This image provided by The International Group for Historic Aircraft Recovery and displayed at a U.S. State Department news conference on Tuesday, March 20, 2012, may provide a new clue in one of the 20th century's most enduring mysteries and could soon help uncover the fate of American aviator Amelia Earhart, who went missing without a trace over the South Pacific 75 years ago, investigators said. Enhanced analysis of a photograph taken just months after Earhart's Lockheed Electra plane vanished shows what experts think may be the landing gear of the aircraft, the small black object on the left side of the image, protruding from the waters off the remote island of Nikumaroro, in what is now the Pacific nation of Kiribati. Armed with that analysis by the State Department, historians, scientists and salvagers from The International Group for Historic Aircraft Recovery, are returning to the island in July 2012 in the hope of finding the wreckage of Earhart's plane and perhaps even the remains of the pilot and her navigator Fred Noonan. (AP Photo/The International Group for Historic Aircraft Recovery)

Amelia Earhart

FILE-- An undated file photo shows Amelia Earhart, the first woman to fly solo across the Atlantic Ocean. Secretary of State Hillary Rodham Clinton is meeting Tuesday March 20, 2012, with historians and scientists from The International Group for Historic Aircraft Recovery, which will launch a new search in June for the wreckage of Earhart's plane off the remote island of Nikumaroro. (AP Photo)
FILE-- An undated file photo shows Amelia Earhart, the first woman to fly solo across the Atlantic Ocean. Secretary of State Hillary Rodham Clinton is meeting Tuesday March 20, 2012, with historians and scientists from The International Group for Historic Aircraft Recovery, which will launch a new search in June for the wreckage of Earhart's plane off the remote island of Nikumaroro. (AP Photo)

Amelia Earhart

FILE - In this undated photo, Amelia Earhart, the first woman to cross the Atlantic Ocean by plane sits on top of a plane. Secretary of State Hillary Rodham Clinton is wading into one of the 20th century’s most enduring mysteries: the fate of American aviator Amelia Earhart, disappeared over the South Pacific 75 years ago. Clinton is meeting March 20, 2012, with historians and scientists from The International Group for Historic Aircraft Recovery, which will launch a new search in June for the wreckage of Earhart’s plane off the remote island of Nikumaroro. (AP Photo)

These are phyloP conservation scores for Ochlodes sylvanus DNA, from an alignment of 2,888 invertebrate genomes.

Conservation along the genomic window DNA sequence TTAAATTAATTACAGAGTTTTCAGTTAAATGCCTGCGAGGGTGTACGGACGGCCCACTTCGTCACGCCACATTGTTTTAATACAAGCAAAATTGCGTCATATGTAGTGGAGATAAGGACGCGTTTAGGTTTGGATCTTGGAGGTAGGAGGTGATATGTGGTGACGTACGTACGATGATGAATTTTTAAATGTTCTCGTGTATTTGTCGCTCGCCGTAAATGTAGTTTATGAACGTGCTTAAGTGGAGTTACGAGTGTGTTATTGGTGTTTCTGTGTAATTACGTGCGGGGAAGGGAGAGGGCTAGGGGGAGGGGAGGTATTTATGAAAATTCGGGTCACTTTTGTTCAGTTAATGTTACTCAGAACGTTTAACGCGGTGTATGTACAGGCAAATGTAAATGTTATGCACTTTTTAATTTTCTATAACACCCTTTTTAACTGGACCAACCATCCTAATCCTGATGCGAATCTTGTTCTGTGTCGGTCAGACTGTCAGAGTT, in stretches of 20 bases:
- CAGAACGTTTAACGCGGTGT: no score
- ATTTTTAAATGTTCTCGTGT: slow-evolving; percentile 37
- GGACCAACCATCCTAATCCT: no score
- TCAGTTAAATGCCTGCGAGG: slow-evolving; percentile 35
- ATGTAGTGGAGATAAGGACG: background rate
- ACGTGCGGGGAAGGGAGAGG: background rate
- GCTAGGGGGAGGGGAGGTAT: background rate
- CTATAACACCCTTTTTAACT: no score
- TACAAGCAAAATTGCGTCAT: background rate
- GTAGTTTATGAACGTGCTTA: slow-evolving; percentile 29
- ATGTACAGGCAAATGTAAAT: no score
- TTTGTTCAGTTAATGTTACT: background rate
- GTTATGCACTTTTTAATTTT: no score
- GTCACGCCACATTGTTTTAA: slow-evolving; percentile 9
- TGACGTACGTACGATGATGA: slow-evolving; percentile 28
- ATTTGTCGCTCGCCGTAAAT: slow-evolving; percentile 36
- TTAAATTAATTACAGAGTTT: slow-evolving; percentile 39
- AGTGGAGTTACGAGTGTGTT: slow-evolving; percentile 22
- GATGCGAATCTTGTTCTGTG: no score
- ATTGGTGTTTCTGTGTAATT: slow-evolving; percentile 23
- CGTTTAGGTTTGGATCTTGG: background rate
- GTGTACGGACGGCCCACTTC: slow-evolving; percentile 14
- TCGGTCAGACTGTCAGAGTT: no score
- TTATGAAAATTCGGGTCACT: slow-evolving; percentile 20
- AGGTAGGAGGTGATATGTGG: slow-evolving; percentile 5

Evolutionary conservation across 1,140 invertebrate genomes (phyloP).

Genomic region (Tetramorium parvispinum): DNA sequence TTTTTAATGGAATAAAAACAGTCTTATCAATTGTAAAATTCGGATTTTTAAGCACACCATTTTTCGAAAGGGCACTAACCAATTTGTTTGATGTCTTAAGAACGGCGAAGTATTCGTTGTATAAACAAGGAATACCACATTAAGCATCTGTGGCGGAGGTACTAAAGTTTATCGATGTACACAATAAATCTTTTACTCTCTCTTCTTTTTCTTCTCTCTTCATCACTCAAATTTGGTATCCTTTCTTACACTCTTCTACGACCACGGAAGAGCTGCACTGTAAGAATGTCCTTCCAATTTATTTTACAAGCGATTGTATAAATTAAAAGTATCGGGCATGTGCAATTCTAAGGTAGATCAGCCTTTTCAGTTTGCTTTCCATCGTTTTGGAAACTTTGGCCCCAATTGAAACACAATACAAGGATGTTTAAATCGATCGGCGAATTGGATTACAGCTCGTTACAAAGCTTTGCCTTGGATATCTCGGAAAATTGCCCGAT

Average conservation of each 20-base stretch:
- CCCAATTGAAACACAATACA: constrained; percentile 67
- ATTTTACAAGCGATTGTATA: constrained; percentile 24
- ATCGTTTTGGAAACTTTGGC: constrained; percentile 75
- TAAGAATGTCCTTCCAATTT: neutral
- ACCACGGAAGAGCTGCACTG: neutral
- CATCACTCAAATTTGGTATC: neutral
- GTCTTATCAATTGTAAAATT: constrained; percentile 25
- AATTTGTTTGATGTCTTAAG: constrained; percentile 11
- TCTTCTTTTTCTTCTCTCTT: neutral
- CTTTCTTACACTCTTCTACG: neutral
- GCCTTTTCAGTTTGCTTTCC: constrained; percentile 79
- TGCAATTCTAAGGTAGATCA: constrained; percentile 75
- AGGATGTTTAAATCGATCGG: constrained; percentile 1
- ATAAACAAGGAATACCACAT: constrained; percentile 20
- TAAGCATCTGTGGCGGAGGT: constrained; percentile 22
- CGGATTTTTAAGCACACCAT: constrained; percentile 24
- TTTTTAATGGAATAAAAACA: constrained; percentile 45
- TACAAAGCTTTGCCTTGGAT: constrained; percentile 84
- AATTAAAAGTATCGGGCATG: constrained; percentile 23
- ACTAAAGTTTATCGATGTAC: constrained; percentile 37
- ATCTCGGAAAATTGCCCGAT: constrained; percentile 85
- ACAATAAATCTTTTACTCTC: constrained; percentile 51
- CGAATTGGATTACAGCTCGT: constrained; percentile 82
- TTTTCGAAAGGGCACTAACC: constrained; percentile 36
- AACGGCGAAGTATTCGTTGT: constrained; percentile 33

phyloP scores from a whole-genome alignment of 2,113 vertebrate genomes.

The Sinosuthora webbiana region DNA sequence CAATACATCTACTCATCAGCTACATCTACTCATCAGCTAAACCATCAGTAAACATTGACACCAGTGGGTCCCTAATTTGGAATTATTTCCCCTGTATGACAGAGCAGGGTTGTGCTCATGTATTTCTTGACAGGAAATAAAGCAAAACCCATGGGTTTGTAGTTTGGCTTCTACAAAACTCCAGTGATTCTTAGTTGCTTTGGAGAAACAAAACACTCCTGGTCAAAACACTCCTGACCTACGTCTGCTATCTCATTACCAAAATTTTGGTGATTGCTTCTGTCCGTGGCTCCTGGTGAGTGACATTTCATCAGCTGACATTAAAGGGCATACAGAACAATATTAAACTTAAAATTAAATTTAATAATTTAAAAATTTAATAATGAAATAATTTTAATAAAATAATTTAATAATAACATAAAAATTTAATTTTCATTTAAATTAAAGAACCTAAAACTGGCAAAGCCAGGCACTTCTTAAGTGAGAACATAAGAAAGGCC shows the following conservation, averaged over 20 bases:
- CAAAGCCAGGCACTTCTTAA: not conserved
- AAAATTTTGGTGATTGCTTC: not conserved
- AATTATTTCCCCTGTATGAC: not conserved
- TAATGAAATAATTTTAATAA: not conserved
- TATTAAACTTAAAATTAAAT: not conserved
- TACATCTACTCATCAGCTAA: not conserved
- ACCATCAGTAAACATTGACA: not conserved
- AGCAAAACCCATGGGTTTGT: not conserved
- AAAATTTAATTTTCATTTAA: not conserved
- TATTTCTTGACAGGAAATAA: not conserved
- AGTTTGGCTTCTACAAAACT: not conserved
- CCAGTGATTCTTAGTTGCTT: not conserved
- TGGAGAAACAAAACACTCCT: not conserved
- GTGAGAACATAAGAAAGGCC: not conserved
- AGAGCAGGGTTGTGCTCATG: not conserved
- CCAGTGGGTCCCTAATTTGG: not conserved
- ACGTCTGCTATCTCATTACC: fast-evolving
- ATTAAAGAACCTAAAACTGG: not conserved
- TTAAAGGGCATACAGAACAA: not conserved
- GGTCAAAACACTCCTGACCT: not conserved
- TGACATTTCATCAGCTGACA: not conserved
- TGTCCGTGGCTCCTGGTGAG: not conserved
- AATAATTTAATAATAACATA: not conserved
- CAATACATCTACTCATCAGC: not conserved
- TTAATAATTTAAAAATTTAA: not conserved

FILE - In this undated photo, Amelia Earhart, the first woman to cross the Atlantic Ocean by plane sits on top of a plane. Secretary of State Hillary Rodham Clinton is wading into one of the 20th century’s most enduring mysteries: the fate of American aviator Amelia Earhart, disappeared over the South Pacific 75 years ago. Clinton is meeting March 20, 2012, with historians and scientists from The International Group for Historic Aircraft Recovery, which will launch a new search in June for the wreckage of Earhart’s plane off the remote island of Nikumaroro. (AP Photo)

Amelia Earhart

FILE - In this Sept. 4, 1936 file photo, Amelia Earhart is talking with her husband George Palmer Putnam, right, and friends in New York, before taking off from Brooklyn's Floyd Bennett field for Los Angeles in the Bendix Trophy race. Floyd Bennett Field was built between 1928 and 1931 and quickly became the preferred launching site for record-setting flights by Howard Hughes, Earhart, Wiley Post and other aviation pioneers. The Navy took over the airport in 1941 and most of the airport closed for good in 1971, but the New York Police Department still uses a corner of it as its helicopter base. (AP Photo, File)
FILE - In this Sept. 4, 1936 file photo, Amelia Earhart is talking with her husband George Palmer Putnam, right, and friends in New York, before taking off from Brooklyn's Floyd Bennett field for Los Angeles in the Bendix Trophy race. Floyd Bennett Field was built between 1928 and 1931 and quickly became the preferred launching site for record-setting flights by Howard Hughes, Earhart, Wiley Post and other aviation pioneers. The Navy took over the airport in 1941 and most of the airport closed for good in 1971, but the New York Police Department still uses a corner of it as its helicopter base. (AP Photo, File)

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This article originally appeared on HuffPost.